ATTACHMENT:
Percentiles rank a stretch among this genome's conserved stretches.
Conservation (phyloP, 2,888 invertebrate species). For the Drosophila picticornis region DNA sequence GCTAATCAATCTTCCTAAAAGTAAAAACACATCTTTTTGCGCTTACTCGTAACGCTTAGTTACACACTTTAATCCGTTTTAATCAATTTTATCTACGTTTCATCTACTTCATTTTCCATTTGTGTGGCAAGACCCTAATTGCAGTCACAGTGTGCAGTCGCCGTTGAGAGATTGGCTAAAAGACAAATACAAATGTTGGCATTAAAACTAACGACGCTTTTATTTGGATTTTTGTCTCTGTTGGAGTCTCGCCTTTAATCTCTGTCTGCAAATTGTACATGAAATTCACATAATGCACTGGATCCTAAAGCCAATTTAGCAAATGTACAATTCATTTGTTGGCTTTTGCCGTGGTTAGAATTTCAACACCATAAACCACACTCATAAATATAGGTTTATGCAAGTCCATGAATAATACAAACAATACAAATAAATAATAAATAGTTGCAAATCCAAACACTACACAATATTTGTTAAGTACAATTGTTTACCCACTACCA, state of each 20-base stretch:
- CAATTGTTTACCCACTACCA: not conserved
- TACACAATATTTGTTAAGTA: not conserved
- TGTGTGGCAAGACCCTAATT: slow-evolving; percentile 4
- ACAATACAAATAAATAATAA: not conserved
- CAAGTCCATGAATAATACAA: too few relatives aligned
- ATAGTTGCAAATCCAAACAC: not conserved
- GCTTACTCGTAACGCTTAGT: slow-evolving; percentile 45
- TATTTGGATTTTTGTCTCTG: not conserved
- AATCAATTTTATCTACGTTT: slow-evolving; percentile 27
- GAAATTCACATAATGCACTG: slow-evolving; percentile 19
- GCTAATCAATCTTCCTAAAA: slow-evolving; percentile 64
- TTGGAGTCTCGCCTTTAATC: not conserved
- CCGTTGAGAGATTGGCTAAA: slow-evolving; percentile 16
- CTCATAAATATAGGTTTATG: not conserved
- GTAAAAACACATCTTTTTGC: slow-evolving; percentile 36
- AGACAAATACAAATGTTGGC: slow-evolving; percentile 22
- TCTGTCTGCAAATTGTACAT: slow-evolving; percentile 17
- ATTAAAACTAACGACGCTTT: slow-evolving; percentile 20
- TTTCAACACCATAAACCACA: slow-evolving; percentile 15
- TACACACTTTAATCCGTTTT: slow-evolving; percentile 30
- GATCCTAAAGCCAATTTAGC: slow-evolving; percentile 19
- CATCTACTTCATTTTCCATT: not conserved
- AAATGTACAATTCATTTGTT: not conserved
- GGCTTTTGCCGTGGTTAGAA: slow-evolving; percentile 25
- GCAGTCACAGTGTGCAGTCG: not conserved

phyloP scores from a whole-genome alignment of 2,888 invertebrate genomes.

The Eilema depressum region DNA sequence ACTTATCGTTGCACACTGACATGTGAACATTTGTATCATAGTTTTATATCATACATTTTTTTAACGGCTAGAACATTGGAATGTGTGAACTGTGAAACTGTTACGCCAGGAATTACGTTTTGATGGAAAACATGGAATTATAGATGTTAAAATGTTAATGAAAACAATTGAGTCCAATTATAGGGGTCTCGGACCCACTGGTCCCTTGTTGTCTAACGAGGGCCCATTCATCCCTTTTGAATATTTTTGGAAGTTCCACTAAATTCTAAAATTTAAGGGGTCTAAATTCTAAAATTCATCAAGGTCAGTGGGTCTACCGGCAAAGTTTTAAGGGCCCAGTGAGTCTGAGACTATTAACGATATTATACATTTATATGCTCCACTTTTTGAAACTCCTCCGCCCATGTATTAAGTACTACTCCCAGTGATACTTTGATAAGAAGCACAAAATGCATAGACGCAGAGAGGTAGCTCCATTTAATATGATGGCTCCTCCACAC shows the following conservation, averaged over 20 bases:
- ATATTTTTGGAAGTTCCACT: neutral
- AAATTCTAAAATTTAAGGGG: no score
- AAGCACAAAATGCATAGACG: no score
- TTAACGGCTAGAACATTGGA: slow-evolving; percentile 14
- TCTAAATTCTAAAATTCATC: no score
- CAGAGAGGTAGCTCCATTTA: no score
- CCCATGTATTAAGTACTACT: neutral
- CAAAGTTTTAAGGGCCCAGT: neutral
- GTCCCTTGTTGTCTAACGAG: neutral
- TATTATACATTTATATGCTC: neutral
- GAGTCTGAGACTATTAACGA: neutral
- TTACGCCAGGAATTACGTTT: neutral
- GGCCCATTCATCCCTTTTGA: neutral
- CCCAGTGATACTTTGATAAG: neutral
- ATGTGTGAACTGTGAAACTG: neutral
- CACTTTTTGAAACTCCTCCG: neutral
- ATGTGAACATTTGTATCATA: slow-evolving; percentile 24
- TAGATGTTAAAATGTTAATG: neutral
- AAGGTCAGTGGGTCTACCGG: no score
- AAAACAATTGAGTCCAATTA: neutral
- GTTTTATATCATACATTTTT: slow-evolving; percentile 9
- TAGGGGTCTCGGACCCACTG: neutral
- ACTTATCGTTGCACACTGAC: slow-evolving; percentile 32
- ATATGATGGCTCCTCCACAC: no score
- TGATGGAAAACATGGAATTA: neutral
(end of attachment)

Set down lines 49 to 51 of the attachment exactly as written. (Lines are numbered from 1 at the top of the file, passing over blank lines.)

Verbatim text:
- AAAACAATTGAGTCCAATTA: neutral
- GTTTTATATCATACATTTTT: slow-evolving; percentile 9
- TAGGGGTCTCGGACCCACTG: neutral